Raise your hand if you’ve never dreamed of becoming a professional chef. That thudding silence you here? That’s the sound of not a single one of you putting your hands in the air. Because everyone has dreamed of becoming a professional chef. Every. One. We just do not believe you if you say you have not had this wish.
When we blithely expressed our desire to cook other people’s food for a living to our parents, they took a very practical approach: they hooked us up with the folks at Bamboo Blue, an Asian-fusion restaurant in the south suburbs (try the Asian Nachos!), where for two weeks out of our summer break we got up at 4am to go to the vegetable market, buy noodles in Chinatown, slice endless mangoes for the fresh-fruit smoothies, and basically have the realization hammered into our brains that while we have a near-infinite respect for professional chefs, we substantially lack the cojones to be one ourself.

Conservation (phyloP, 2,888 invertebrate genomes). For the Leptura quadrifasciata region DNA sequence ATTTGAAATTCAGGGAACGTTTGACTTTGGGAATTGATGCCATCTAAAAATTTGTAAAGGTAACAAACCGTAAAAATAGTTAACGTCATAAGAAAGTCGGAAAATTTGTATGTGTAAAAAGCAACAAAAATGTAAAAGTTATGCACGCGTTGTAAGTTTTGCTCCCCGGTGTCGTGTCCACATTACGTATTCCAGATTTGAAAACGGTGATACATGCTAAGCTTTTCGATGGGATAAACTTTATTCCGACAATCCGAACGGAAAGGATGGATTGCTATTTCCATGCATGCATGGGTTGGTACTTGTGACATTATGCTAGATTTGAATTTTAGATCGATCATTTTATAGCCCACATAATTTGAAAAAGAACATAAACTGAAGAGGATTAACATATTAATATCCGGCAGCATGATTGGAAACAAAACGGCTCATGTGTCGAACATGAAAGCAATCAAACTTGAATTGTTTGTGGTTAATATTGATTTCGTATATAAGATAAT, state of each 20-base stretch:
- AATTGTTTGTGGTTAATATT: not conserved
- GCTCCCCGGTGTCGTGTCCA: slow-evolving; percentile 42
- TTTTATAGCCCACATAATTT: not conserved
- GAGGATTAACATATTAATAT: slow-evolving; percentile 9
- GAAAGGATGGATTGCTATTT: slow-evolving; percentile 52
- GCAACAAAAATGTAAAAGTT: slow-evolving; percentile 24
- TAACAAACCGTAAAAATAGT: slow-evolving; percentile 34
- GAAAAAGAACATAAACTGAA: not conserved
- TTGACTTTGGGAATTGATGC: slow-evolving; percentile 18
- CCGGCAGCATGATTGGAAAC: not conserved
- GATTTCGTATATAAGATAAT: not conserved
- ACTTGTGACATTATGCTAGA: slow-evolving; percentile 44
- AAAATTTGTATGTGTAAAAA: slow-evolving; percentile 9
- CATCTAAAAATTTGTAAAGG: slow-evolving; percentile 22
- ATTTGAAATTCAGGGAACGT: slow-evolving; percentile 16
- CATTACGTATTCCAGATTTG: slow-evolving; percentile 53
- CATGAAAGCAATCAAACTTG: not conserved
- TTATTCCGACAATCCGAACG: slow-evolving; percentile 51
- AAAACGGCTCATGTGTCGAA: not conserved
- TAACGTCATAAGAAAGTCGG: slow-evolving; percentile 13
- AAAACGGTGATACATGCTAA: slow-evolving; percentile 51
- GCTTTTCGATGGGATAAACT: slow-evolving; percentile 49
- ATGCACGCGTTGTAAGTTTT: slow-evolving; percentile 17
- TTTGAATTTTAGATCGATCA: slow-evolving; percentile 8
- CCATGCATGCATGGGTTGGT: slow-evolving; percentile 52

If you are missing a nearby restaurant at which to intern, we highly recommend reading Emily Nunn’s bloglike article on a day in the life of Dominic Zarletti, a 24-year-old student at the nternational Culinary School at the Illinois Institute of Art- Chicago. Reading the article is exhausting. Actually living that day? Almost infinitely more so. A tip of the hat to the folks behind the passthrough, s’il vous plaît . They work hard for their money.
Also in the Trib’s food section:
• Breathless coverage of the Country Chef Challenge: at Daley Plaza Farmers Market, chefs from Anteprima, Carnivale, and Coobah did a quasi-Iron-Chef challenge: $50, 30 minutes at the greenmarket, and another 30 minutes to make a dish. Unsurprisingly, deliciousness ensued. (Spoiler! Chef Kaminsky Thomas of Anteprima won!)
• Bill Daley takes a break from telling us what to drink to give us AN INTERACTIVE ONLINE WINE CROSSWORD PUZZLE (presumably not digitally interactive in the paper edition of the Trib) which just might be the greatest thing to cross our monitor all day. And we are totally going to attempt it. Possibly right now.